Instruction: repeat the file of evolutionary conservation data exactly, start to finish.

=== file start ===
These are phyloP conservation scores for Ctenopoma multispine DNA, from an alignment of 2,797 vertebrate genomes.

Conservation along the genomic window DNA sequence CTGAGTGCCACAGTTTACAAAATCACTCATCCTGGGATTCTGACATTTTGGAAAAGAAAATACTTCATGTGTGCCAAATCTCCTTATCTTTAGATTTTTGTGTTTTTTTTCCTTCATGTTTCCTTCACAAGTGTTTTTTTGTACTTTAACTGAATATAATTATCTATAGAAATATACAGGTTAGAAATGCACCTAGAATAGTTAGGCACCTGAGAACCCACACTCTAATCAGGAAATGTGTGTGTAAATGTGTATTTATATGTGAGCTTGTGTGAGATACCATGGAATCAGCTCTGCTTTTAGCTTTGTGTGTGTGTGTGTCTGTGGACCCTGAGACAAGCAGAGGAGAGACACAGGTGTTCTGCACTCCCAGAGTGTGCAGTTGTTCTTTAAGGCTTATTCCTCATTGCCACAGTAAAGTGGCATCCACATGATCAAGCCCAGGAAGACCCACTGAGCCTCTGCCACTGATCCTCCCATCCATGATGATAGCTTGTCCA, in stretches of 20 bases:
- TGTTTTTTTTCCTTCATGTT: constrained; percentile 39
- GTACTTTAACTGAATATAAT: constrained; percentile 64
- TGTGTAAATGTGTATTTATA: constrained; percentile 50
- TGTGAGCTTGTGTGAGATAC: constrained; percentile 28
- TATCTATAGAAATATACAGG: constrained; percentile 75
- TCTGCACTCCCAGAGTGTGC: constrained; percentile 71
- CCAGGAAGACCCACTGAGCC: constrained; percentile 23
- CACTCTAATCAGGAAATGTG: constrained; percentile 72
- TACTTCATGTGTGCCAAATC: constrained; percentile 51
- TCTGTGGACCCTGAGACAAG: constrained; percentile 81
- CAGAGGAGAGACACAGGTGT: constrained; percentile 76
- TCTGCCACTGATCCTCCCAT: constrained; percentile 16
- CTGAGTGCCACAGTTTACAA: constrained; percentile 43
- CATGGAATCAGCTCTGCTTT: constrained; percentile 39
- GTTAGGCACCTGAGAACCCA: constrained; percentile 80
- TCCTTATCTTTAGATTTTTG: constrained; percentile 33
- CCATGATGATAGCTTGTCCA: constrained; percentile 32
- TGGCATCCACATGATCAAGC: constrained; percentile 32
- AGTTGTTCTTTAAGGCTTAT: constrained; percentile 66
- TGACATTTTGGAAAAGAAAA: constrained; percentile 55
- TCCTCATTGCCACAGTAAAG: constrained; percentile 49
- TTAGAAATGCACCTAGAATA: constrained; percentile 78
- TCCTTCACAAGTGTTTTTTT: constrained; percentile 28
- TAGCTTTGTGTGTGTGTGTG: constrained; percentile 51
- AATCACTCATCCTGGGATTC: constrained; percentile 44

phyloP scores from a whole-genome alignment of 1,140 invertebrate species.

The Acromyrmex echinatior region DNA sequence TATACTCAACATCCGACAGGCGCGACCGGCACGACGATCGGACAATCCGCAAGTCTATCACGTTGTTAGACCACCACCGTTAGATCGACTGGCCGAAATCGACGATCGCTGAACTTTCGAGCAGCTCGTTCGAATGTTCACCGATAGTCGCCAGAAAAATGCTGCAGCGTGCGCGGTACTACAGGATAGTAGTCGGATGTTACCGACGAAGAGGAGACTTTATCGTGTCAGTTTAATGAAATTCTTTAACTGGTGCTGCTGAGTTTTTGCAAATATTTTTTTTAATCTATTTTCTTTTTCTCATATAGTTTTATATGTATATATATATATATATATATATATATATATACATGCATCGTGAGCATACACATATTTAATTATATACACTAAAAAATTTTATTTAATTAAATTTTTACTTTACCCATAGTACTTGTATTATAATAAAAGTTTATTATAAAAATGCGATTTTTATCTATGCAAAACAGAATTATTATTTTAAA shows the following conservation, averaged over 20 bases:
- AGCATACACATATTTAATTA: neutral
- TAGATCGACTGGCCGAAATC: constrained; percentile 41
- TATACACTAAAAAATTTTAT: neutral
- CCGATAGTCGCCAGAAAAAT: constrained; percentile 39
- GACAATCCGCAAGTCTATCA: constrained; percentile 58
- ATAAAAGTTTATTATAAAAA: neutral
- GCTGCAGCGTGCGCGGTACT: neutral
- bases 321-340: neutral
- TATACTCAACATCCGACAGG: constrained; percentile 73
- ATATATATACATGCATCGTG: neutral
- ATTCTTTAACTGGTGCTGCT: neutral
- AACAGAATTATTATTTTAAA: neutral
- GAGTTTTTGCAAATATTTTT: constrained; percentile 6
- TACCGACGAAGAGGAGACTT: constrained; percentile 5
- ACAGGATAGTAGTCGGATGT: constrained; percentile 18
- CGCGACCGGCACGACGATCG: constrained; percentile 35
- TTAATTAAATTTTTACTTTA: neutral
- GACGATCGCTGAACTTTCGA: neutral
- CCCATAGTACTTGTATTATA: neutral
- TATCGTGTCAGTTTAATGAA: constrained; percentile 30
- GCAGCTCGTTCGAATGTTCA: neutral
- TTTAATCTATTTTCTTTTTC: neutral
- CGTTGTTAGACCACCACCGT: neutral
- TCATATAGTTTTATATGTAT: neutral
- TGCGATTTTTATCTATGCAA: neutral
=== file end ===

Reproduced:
These are phyloP conservation scores for Ctenopoma multispine DNA, from an alignment of 2,797 vertebrate genomes.

Conservation along the genomic window DNA sequence CTGAGTGCCACAGTTTACAAAATCACTCATCCTGGGATTCTGACATTTTGGAAAAGAAAATACTTCATGTGTGCCAAATCTCCTTATCTTTAGATTTTTGTGTTTTTTTTCCTTCATGTTTCCTTCACAAGTGTTTTTTTGTACTTTAACTGAATATAATTATCTATAGAAATATACAGGTTAGAAATGCACCTAGAATAGTTAGGCACCTGAGAACCCACACTCTAATCAGGAAATGTGTGTGTAAATGTGTATTTATATGTGAGCTTGTGTGAGATACCATGGAATCAGCTCTGCTTTTAGCTTTGTGTGTGTGTGTGTCTGTGGACCCTGAGACAAGCAGAGGAGAGACACAGGTGTTCTGCACTCCCAGAGTGTGCAGTTGTTCTTTAAGGCTTATTCCTCATTGCCACAGTAAAGTGGCATCCACATGATCAAGCCCAGGAAGACCCACTGAGCCTCTGCCACTGATCCTCCCATCCATGATGATAGCTTGTCCA, in stretches of 20 bases:
- TGTTTTTTTTCCTTCATGTT: constrained; percentile 39
- GTACTTTAACTGAATATAAT: constrained; percentile 64
- TGTGTAAATGTGTATTTATA: constrained; percentile 50
- TGTGAGCTTGTGTGAGATAC: constrained; percentile 28
- TATCTATAGAAATATACAGG: constrained; percentile 75
- TCTGCACTCCCAGAGTGTGC: constrained; percentile 71
- CCAGGAAGACCCACTGAGCC: constrained; percentile 23
- CACTCTAATCAGGAAATGTG: constrained; percentile 72
- TACTTCATGTGTGCCAAATC: constrained; percentile 51
- TCTGTGGACCCTGAGACAAG: constrained; percentile 81
- CAGAGGAGAGACACAGGTGT: constrained; percentile 76
- TCTGCCACTGATCCTCCCAT: constrained; percentile 16
- CTGAGTGCCACAGTTTACAA: constrained; percentile 43
- CATGGAATCAGCTCTGCTTT: constrained; percentile 39
- GTTAGGCACCTGAGAACCCA: constrained; percentile 80
- TCCTTATCTTTAGATTTTTG: constrained; percentile 33
- CCATGATGATAGCTTGTCCA: constrained; percentile 32
- TGGCATCCACATGATCAAGC: constrained; percentile 32
- AGTTGTTCTTTAAGGCTTAT: constrained; percentile 66
- TGACATTTTGGAAAAGAAAA: constrained; percentile 55
- TCCTCATTGCCACAGTAAAG: constrained; percentile 49
- TTAGAAATGCACCTAGAATA: constrained; percentile 78
- TCCTTCACAAGTGTTTTTTT: constrained; percentile 28
- TAGCTTTGTGTGTGTGTGTG: constrained; percentile 51
- AATCACTCATCCTGGGATTC: constrained; percentile 44

phyloP scores from a whole-genome alignment of 1,140 invertebrate species.

The Acromyrmex echinatior region DNA sequence TATACTCAACATCCGACAGGCGCGACCGGCACGACGATCGGACAATCCGCAAGTCTATCACGTTGTTAGACCACCACCGTTAGATCGACTGGCCGAAATCGACGATCGCTGAACTTTCGAGCAGCTCGTTCGAATGTTCACCGATAGTCGCCAGAAAAATGCTGCAGCGTGCGCGGTACTACAGGATAGTAGTCGGATGTTACCGACGAAGAGGAGACTTTATCGTGTCAGTTTAATGAAATTCTTTAACTGGTGCTGCTGAGTTTTTGCAAATATTTTTTTTAATCTATTTTCTTTTTCTCATATAGTTTTATATGTATATATATATATATATATATATATATATATACATGCATCGTGAGCATACACATATTTAATTATATACACTAAAAAATTTTATTTAATTAAATTTTTACTTTACCCATAGTACTTGTATTATAATAAAAGTTTATTATAAAAATGCGATTTTTATCTATGCAAAACAGAATTATTATTTTAAA shows the following conservation, averaged over 20 bases:
- AGCATACACATATTTAATTA: neutral
- TAGATCGACTGGCCGAAATC: constrained; percentile 41
- TATACACTAAAAAATTTTAT: neutral
- CCGATAGTCGCCAGAAAAAT: constrained; percentile 39
- GACAATCCGCAAGTCTATCA: constrained; percentile 58
- ATAAAAGTTTATTATAAAAA: neutral
- GCTGCAGCGTGCGCGGTACT: neutral
- bases 321-340: neutral
- TATACTCAACATCCGACAGG: constrained; percentile 73
- ATATATATACATGCATCGTG: neutral
- ATTCTTTAACTGGTGCTGCT: neutral
- AACAGAATTATTATTTTAAA: neutral
- GAGTTTTTGCAAATATTTTT: constrained; percentile 6
- TACCGACGAAGAGGAGACTT: constrained; percentile 5
- ACAGGATAGTAGTCGGATGT: constrained; percentile 18
- CGCGACCGGCACGACGATCG: constrained; percentile 35
- TTAATTAAATTTTTACTTTA: neutral
- GACGATCGCTGAACTTTCGA: neutral
- CCCATAGTACTTGTATTATA: neutral
- TATCGTGTCAGTTTAATGAA: constrained; percentile 30
- GCAGCTCGTTCGAATGTTCA: neutral
- TTTAATCTATTTTCTTTTTC: neutral
- CGTTGTTAGACCACCACCGT: neutral
- TCATATAGTTTTATATGTAT: neutral
- TGCGATTTTTATCTATGCAA: neutral